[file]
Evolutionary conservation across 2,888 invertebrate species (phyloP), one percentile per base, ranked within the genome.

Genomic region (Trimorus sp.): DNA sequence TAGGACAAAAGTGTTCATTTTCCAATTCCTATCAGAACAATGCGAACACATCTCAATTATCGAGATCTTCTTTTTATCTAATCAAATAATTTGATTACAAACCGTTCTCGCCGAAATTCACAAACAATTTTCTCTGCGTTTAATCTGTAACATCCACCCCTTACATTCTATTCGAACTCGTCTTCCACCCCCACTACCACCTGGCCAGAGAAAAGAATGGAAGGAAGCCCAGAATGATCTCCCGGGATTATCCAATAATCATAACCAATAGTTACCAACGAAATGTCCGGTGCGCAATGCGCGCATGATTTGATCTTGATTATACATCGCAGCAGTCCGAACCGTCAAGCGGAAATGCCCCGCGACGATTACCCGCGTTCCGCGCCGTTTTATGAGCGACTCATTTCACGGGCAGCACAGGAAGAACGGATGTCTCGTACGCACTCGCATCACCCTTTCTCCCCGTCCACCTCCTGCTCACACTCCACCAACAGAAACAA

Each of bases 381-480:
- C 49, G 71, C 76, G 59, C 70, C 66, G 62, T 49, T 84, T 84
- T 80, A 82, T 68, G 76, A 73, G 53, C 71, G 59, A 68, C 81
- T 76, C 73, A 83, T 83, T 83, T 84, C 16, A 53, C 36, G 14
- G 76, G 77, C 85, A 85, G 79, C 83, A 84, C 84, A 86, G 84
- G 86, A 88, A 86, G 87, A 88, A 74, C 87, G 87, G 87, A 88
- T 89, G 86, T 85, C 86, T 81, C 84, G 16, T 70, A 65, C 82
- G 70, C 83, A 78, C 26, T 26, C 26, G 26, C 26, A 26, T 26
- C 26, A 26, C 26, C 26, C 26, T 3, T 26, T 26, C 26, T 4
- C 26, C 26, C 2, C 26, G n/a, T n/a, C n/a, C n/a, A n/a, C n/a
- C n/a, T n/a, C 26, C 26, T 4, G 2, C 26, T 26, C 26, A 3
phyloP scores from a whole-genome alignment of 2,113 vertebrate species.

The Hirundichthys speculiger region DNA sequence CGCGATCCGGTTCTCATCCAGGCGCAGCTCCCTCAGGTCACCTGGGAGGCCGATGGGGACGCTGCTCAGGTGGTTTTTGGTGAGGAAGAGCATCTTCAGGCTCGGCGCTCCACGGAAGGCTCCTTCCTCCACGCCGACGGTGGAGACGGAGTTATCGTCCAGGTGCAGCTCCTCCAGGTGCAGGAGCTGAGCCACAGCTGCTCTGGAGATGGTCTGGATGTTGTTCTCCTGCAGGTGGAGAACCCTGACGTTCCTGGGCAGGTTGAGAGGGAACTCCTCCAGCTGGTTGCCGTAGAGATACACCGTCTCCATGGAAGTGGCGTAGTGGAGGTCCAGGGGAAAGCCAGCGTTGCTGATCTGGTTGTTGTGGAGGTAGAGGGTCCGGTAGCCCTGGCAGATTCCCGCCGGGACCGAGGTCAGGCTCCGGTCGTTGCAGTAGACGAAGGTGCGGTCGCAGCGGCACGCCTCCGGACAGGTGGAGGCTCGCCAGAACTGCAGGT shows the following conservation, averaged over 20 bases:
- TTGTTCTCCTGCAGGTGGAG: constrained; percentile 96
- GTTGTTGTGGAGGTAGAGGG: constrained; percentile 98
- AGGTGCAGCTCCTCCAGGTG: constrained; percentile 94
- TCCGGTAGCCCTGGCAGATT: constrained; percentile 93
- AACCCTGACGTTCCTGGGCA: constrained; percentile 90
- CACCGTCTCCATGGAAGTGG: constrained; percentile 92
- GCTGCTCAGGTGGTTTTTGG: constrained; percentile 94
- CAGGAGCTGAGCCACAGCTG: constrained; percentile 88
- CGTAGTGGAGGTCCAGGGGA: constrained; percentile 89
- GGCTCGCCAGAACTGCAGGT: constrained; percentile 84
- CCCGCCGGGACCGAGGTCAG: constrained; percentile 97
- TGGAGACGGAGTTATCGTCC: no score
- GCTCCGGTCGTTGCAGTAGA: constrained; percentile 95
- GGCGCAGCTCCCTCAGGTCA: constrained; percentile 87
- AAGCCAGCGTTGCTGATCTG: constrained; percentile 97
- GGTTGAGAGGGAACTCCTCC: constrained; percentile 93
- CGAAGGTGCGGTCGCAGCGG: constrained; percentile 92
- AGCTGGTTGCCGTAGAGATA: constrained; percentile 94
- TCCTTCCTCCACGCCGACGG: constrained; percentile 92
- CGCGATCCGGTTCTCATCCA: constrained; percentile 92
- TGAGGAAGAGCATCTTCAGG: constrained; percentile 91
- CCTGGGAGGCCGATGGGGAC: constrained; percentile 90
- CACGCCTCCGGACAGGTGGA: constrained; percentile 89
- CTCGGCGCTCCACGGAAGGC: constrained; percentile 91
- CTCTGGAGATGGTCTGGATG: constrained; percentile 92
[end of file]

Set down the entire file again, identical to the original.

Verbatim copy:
Evolutionary conservation across 2,888 invertebrate species (phyloP), one percentile per base, ranked within the genome.

Genomic region (Trimorus sp.): DNA sequence TAGGACAAAAGTGTTCATTTTCCAATTCCTATCAGAACAATGCGAACACATCTCAATTATCGAGATCTTCTTTTTATCTAATCAAATAATTTGATTACAAACCGTTCTCGCCGAAATTCACAAACAATTTTCTCTGCGTTTAATCTGTAACATCCACCCCTTACATTCTATTCGAACTCGTCTTCCACCCCCACTACCACCTGGCCAGAGAAAAGAATGGAAGGAAGCCCAGAATGATCTCCCGGGATTATCCAATAATCATAACCAATAGTTACCAACGAAATGTCCGGTGCGCAATGCGCGCATGATTTGATCTTGATTATACATCGCAGCAGTCCGAACCGTCAAGCGGAAATGCCCCGCGACGATTACCCGCGTTCCGCGCCGTTTTATGAGCGACTCATTTCACGGGCAGCACAGGAAGAACGGATGTCTCGTACGCACTCGCATCACCCTTTCTCCCCGTCCACCTCCTGCTCACACTCCACCAACAGAAACAA

Each of bases 381-480:
- C 49, G 71, C 76, G 59, C 70, C 66, G 62, T 49, T 84, T 84
- T 80, A 82, T 68, G 76, A 73, G 53, C 71, G 59, A 68, C 81
- T 76, C 73, A 83, T 83, T 83, T 84, C 16, A 53, C 36, G 14
- G 76, G 77, C 85, A 85, G 79, C 83, A 84, C 84, A 86, G 84
- G 86, A 88, A 86, G 87, A 88, A 74, C 87, G 87, G 87, A 88
- T 89, G 86, T 85, C 86, T 81, C 84, G 16, T 70, A 65, C 82
- G 70, C 83, A 78, C 26, T 26, C 26, G 26, C 26, A 26, T 26
- C 26, A 26, C 26, C 26, C 26, T 3, T 26, T 26, C 26, T 4
- C 26, C 26, C 2, C 26, G n/a, T n/a, C n/a, C n/a, A n/a, C n/a
- C n/a, T n/a, C 26, C 26, T 4, G 2, C 26, T 26, C 26, A 3
phyloP scores from a whole-genome alignment of 2,113 vertebrate species.

The Hirundichthys speculiger region DNA sequence CGCGATCCGGTTCTCATCCAGGCGCAGCTCCCTCAGGTCACCTGGGAGGCCGATGGGGACGCTGCTCAGGTGGTTTTTGGTGAGGAAGAGCATCTTCAGGCTCGGCGCTCCACGGAAGGCTCCTTCCTCCACGCCGACGGTGGAGACGGAGTTATCGTCCAGGTGCAGCTCCTCCAGGTGCAGGAGCTGAGCCACAGCTGCTCTGGAGATGGTCTGGATGTTGTTCTCCTGCAGGTGGAGAACCCTGACGTTCCTGGGCAGGTTGAGAGGGAACTCCTCCAGCTGGTTGCCGTAGAGATACACCGTCTCCATGGAAGTGGCGTAGTGGAGGTCCAGGGGAAAGCCAGCGTTGCTGATCTGGTTGTTGTGGAGGTAGAGGGTCCGGTAGCCCTGGCAGATTCCCGCCGGGACCGAGGTCAGGCTCCGGTCGTTGCAGTAGACGAAGGTGCGGTCGCAGCGGCACGCCTCCGGACAGGTGGAGGCTCGCCAGAACTGCAGGT shows the following conservation, averaged over 20 bases:
- TTGTTCTCCTGCAGGTGGAG: constrained; percentile 96
- GTTGTTGTGGAGGTAGAGGG: constrained; percentile 98
- AGGTGCAGCTCCTCCAGGTG: constrained; percentile 94
- TCCGGTAGCCCTGGCAGATT: constrained; percentile 93
- AACCCTGACGTTCCTGGGCA: constrained; percentile 90
- CACCGTCTCCATGGAAGTGG: constrained; percentile 92
- GCTGCTCAGGTGGTTTTTGG: constrained; percentile 94
- CAGGAGCTGAGCCACAGCTG: constrained; percentile 88
- CGTAGTGGAGGTCCAGGGGA: constrained; percentile 89
- GGCTCGCCAGAACTGCAGGT: constrained; percentile 84
- CCCGCCGGGACCGAGGTCAG: constrained; percentile 97
- TGGAGACGGAGTTATCGTCC: no score
- GCTCCGGTCGTTGCAGTAGA: constrained; percentile 95
- GGCGCAGCTCCCTCAGGTCA: constrained; percentile 87
- AAGCCAGCGTTGCTGATCTG: constrained; percentile 97
- GGTTGAGAGGGAACTCCTCC: constrained; percentile 93
- CGAAGGTGCGGTCGCAGCGG: constrained; percentile 92
- AGCTGGTTGCCGTAGAGATA: constrained; percentile 94
- TCCTTCCTCCACGCCGACGG: constrained; percentile 92
- CGCGATCCGGTTCTCATCCA: constrained; percentile 92
- TGAGGAAGAGCATCTTCAGG: constrained; percentile 91
- CCTGGGAGGCCGATGGGGAC: constrained; percentile 90
- CACGCCTCCGGACAGGTGGA: constrained; percentile 89
- CTCGGCGCTCCACGGAAGGC: constrained; percentile 91
- CTCTGGAGATGGTCTGGATG: constrained; percentile 92